Trey Lorenz, the hot young R&B crooner, recalls the time about two years ago when he got his big break by nearly dozing off late one night in a New York studio.
To keep from falling asleep while waiting for a buddy who was auditioning for Mariah Carey, Lorenz, then a college student and a struggling artist, started singing.
"I was doing anything to stay awake," says Lorenz, whose sleek, pop/R&B ballad single, "Someone to Hold," was recently in the pop Top 20.
"I was waiting for my friend because I was afraid to take the subway alone," the 23-year-old Florence, S.C., native says. "That was the first time Mariah heard me sing. She noticed that I had good range, but I was just trying to stay awake, not make an impression."
But Lorenz did impress Carey with his soulful vocals--and she remembered him a few months later when she needed a backup singer who could handle some very high notes.
After utilizing him on her recordings and in television appearances, Carey arranged for Lorenz to have an audition that led to a contract with Epic Records. Eventually, Carey co-produced most of the young singer's debut album, "Trey Lorenz." She also co-wrote two of the songs and sang backup on five, including the hit.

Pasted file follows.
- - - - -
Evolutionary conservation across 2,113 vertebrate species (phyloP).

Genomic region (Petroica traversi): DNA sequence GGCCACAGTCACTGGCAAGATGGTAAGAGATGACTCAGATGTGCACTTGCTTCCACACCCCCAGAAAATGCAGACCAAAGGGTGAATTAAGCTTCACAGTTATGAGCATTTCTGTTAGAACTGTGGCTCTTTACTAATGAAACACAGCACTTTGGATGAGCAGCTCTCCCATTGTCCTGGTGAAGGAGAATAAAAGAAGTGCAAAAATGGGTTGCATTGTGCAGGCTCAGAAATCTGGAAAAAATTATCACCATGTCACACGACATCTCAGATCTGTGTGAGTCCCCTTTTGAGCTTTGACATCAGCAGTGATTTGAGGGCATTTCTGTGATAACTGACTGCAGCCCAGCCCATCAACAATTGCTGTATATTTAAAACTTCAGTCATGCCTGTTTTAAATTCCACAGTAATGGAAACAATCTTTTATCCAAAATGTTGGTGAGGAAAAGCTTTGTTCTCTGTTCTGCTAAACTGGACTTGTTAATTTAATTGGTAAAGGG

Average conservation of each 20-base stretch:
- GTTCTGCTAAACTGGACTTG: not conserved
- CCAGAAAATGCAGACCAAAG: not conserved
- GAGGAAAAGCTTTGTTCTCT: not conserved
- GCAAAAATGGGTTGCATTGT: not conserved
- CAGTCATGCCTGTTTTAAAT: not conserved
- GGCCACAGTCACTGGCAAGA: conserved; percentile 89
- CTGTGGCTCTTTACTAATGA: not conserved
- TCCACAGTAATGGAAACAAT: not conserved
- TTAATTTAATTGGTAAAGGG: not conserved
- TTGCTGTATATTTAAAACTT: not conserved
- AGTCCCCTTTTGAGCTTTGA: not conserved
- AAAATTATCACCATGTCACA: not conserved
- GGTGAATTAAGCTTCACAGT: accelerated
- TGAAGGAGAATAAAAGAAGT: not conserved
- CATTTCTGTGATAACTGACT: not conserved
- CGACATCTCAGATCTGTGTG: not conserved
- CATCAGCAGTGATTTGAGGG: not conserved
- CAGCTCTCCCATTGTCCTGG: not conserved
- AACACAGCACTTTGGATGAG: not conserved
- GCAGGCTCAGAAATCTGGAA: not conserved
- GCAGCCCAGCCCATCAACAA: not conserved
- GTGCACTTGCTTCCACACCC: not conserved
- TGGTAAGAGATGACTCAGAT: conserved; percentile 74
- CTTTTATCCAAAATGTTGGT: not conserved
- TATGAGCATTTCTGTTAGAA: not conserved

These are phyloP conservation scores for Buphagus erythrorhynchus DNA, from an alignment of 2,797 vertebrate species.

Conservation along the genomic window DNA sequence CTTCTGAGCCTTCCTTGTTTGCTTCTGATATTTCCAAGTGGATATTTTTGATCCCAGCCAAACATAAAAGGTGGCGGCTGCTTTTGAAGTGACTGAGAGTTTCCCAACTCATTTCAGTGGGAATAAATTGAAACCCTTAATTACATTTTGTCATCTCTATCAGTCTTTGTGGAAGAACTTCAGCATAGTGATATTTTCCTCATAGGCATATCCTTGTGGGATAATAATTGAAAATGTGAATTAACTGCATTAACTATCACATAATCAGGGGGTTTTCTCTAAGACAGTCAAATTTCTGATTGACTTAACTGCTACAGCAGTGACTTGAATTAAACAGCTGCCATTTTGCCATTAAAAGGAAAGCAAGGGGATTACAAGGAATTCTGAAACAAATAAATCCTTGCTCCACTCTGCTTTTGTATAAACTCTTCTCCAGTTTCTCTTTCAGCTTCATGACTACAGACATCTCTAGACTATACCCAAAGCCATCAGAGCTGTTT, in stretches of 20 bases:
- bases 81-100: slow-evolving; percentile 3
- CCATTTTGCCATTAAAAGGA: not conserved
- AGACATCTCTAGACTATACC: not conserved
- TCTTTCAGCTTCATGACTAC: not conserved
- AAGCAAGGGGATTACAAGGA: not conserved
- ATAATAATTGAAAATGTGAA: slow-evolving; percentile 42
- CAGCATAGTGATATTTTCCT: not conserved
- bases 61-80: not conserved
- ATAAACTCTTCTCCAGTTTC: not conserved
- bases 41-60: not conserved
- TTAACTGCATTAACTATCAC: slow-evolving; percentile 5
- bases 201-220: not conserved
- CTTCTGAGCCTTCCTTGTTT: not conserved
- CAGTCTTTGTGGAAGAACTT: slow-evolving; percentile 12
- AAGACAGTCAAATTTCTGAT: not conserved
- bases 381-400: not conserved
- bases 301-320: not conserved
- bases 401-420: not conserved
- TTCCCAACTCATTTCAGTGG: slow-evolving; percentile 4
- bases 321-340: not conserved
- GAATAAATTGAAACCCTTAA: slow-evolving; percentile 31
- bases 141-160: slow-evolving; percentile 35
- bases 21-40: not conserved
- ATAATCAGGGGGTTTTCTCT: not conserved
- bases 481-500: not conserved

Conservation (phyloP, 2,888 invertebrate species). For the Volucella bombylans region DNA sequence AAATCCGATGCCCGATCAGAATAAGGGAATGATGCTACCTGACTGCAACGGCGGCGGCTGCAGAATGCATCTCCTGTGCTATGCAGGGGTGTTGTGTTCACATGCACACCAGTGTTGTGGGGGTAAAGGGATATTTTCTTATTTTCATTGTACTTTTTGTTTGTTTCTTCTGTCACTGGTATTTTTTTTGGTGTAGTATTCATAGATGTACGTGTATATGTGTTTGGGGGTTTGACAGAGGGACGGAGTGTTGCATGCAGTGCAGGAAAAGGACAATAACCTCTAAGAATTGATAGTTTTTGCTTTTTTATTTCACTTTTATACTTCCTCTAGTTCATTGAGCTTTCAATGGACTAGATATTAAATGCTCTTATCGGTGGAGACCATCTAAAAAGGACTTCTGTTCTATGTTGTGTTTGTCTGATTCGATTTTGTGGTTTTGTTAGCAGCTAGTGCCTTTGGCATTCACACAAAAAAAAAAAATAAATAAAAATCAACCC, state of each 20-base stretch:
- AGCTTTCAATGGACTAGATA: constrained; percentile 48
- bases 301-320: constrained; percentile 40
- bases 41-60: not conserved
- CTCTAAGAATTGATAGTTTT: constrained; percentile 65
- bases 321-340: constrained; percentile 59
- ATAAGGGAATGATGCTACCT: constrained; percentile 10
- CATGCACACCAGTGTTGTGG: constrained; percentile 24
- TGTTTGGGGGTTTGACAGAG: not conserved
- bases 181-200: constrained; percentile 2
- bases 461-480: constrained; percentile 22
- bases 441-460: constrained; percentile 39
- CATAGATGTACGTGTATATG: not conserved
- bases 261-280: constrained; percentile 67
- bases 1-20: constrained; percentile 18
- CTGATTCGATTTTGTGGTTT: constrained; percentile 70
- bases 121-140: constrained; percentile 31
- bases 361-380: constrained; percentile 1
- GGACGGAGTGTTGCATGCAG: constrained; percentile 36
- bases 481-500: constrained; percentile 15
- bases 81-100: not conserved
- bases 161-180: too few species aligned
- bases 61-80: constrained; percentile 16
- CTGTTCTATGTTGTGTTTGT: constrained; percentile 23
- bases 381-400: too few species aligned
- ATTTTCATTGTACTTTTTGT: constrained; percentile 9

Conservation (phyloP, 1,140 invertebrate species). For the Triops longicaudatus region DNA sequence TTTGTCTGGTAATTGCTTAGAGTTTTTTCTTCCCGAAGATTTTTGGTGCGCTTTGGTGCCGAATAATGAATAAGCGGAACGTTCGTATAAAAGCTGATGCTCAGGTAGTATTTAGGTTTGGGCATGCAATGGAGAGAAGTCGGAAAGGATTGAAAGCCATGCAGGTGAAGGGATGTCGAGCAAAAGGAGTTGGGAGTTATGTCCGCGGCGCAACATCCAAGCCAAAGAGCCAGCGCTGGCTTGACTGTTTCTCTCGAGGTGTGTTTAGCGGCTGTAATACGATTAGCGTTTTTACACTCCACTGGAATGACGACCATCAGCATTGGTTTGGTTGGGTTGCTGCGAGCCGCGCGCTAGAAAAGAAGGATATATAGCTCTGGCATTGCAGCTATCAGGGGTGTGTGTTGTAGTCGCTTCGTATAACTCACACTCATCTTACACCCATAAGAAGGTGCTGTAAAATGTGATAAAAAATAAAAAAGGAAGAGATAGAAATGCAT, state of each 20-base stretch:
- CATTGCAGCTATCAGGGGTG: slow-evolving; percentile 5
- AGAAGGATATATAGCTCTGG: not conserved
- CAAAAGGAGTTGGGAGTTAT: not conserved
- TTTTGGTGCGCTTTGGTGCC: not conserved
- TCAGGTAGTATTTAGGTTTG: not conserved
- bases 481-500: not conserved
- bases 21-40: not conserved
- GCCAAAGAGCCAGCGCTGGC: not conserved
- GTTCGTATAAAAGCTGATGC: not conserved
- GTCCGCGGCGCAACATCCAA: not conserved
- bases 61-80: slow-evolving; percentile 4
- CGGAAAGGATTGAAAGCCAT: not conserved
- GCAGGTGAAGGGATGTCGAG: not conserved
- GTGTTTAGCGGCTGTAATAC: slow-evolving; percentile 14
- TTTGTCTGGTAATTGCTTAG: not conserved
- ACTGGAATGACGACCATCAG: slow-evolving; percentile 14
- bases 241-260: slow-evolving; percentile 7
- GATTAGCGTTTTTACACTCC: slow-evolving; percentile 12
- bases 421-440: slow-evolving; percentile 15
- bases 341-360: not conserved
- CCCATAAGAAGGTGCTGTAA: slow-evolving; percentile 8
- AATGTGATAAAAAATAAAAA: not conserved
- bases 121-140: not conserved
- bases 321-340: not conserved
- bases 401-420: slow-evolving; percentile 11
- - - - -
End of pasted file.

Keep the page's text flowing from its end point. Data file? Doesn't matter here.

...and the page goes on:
"Mariah and I like the same music--gospel and R&B," says Lorenz, a mile-a-minute conversationalist. "We're the kind of friends who can work together in the studio without fighting all the time. She's been like my guardian angel."
For Carey's highly successful early '92 "MTV Unplugged" appearance and album, Lorenz dueted with her on her hit remake of "I'll Be There," the Jackson 5 oldie.
To capitalize on the buzz created by the single and TV show, Epic released Lorenz's debut album in October, several months ahead of the scheduled date.
A recording career was Lorenz's plan ever since he was a youngster singing in church and listening to Motown oldies. His parents, though, had other ideas. They wanted him to get a college education. He went after both goals. Even while pursuing his singing career, he continued his education, graduating last year with a degree in advertising from Fairleigh Dickinson University.
"I can't imagine life without singing," Lorenz says. "But my parents were right. This is a fickle business. It's nice to know I can fall flat on my face and then bounce up into another career."